In short, a block explorer is a device that provides definite analytics about a blockchain network since its most memorable day at the genesis block. We can say a block explorer acts as a web crawler and browser where users can track down data about individual blocks, public locations, and transactions associated with a specific cryptocurrency.
Some block explorers likewise provide real-time statistics and market charts, as well as data about mining pools, pending transactions, network hash rate, rich rundown, block validators, orphan blocks, hard forks, and considerably more.
With respect to pending transactions, block explorers can be helpful for users that are waiting for block affirmations. For example, many exchanges provide their users with the transaction ID of their deposit or withdrawal request so they can follow the movement of their funds in real-time.
Depending on the type of blockchain, block explorers can likewise act as an overall data hub. For example, there are great many ERC-20 tokens running on top of the Ethereum blockchain, and users can track down data about them by checking their smart contracts on Etherscan or other Ethereum block explorer.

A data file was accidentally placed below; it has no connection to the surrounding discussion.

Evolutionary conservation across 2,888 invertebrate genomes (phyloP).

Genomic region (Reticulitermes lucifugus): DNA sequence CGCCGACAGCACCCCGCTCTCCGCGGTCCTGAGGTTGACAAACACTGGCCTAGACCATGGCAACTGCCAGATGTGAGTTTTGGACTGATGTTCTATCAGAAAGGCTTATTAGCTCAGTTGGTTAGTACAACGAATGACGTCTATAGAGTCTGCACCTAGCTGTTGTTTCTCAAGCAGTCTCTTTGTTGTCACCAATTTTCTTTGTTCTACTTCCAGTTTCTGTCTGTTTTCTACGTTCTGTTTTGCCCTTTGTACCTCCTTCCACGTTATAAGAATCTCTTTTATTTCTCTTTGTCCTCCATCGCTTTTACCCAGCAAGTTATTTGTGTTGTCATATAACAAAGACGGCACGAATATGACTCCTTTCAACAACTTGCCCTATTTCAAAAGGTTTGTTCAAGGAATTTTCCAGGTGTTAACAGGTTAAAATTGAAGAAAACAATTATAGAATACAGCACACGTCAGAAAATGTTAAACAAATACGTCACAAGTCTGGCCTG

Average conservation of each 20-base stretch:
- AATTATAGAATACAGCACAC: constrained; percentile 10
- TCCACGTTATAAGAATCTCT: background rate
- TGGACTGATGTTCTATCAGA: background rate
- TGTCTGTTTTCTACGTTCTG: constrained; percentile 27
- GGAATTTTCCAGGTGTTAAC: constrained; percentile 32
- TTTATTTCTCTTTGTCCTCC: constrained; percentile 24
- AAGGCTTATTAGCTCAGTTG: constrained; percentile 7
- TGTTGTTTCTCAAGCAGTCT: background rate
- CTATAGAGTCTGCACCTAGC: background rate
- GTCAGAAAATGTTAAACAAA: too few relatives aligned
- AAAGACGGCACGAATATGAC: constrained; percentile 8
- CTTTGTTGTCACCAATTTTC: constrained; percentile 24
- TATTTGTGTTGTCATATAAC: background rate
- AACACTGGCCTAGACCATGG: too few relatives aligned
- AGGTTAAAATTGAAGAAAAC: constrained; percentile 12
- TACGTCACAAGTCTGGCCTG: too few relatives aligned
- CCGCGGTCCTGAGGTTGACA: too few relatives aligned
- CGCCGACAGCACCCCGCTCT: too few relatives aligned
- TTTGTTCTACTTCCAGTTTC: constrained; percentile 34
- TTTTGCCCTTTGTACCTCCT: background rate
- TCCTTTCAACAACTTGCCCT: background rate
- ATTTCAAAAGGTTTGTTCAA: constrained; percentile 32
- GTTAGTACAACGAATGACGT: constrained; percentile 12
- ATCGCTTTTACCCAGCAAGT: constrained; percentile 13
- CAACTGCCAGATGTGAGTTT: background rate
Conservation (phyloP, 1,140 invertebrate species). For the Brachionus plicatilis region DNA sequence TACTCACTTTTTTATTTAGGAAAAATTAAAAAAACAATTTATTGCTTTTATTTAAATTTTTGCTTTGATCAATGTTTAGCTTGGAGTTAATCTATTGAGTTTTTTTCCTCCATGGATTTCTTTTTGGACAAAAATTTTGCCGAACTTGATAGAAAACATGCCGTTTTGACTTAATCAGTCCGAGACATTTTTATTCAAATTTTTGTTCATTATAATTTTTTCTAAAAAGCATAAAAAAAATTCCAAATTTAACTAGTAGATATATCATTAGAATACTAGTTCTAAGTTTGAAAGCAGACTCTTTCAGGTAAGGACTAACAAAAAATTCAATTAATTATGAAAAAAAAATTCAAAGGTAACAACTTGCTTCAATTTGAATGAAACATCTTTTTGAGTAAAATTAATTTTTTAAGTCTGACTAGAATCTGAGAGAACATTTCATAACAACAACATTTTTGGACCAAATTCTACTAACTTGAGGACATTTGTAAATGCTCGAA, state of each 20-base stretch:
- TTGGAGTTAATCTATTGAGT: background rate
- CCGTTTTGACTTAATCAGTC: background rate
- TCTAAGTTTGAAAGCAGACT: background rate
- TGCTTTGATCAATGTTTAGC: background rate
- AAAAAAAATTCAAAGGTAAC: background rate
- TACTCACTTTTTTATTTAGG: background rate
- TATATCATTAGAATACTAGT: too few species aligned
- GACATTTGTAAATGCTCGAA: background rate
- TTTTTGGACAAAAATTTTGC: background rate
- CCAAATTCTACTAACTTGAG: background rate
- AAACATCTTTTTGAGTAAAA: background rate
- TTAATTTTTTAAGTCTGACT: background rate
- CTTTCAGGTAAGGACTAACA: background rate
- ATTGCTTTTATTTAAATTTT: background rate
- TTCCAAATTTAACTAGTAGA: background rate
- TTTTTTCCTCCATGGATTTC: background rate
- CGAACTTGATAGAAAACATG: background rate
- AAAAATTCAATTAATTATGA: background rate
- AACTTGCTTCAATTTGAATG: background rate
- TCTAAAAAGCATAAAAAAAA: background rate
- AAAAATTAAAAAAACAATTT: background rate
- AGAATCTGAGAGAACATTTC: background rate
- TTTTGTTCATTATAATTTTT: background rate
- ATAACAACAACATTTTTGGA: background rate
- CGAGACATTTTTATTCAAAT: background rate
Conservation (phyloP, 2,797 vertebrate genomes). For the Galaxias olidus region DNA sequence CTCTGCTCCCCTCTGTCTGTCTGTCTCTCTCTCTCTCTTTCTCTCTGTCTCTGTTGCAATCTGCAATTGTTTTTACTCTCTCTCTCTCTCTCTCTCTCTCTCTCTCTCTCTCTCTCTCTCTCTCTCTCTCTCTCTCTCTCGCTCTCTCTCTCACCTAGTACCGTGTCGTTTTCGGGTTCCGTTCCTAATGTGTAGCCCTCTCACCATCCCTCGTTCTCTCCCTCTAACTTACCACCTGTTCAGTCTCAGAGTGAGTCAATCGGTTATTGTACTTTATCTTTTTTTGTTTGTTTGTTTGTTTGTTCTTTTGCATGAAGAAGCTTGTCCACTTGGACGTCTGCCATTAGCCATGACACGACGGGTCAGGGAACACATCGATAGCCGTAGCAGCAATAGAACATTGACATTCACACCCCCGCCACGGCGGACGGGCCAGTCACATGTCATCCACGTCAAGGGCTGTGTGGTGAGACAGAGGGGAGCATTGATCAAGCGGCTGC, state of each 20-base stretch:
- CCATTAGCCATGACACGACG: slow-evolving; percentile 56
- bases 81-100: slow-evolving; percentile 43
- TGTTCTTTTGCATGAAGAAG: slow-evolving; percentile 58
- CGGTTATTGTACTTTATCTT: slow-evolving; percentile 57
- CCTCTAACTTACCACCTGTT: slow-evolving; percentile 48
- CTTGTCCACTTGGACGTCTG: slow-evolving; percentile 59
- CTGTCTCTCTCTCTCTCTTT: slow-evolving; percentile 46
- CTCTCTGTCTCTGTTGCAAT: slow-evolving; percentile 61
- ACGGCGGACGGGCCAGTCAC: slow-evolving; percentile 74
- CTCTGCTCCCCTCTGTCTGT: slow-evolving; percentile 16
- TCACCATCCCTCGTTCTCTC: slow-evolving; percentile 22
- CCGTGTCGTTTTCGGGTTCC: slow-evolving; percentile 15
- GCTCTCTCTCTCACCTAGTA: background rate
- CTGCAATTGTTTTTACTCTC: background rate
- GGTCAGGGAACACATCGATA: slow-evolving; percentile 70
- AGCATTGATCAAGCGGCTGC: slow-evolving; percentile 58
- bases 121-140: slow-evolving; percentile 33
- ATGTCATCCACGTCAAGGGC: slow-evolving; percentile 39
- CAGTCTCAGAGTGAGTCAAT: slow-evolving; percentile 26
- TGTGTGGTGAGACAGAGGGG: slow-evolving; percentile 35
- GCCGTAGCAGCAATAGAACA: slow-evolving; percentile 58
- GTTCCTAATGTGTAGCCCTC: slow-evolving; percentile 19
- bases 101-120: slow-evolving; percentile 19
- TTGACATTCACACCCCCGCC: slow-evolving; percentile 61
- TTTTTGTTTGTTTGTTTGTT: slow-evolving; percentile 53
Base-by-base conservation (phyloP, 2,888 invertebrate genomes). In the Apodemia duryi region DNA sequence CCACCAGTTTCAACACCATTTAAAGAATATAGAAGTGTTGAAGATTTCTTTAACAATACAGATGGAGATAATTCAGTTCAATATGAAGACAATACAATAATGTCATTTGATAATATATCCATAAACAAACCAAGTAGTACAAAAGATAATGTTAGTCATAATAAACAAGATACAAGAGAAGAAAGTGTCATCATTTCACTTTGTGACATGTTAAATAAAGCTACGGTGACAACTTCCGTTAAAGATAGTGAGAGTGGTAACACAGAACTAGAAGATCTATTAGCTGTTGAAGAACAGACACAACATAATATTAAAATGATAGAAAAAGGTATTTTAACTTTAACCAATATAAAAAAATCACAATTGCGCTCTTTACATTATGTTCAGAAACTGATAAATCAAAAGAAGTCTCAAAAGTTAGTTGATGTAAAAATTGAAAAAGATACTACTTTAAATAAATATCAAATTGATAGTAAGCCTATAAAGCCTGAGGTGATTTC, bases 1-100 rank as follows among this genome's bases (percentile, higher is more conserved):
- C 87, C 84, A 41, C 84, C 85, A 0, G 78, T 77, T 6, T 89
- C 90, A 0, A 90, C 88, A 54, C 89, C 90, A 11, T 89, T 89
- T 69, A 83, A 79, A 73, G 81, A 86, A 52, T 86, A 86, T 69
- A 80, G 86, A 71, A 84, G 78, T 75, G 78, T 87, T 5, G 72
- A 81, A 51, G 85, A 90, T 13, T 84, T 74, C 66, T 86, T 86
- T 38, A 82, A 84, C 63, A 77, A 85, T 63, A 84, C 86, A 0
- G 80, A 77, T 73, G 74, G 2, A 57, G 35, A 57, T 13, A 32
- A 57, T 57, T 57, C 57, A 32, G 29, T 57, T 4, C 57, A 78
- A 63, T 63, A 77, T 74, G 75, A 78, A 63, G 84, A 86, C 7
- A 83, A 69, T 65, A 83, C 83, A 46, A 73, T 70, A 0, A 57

Block explorers are essential during the time spent monitoring the current state of a cryptocurrency network. With regards to Binance Chain, users can check the current status for BNB on the Binance Chain Explorer, including coin burn transactions and the current total supply.
Despite the fact that we might have different block explorers in a single website, every explorer is connected with a specific blockchain. In any case, there might be more than one block explorer for the equivalent blockchain (various organizations that provide a comparative service). A few companies likewise offer crypto wallet services alongside block explorers. Other than that, numerous websites provide a API for designers to utilize the blockchain data in alternate ways.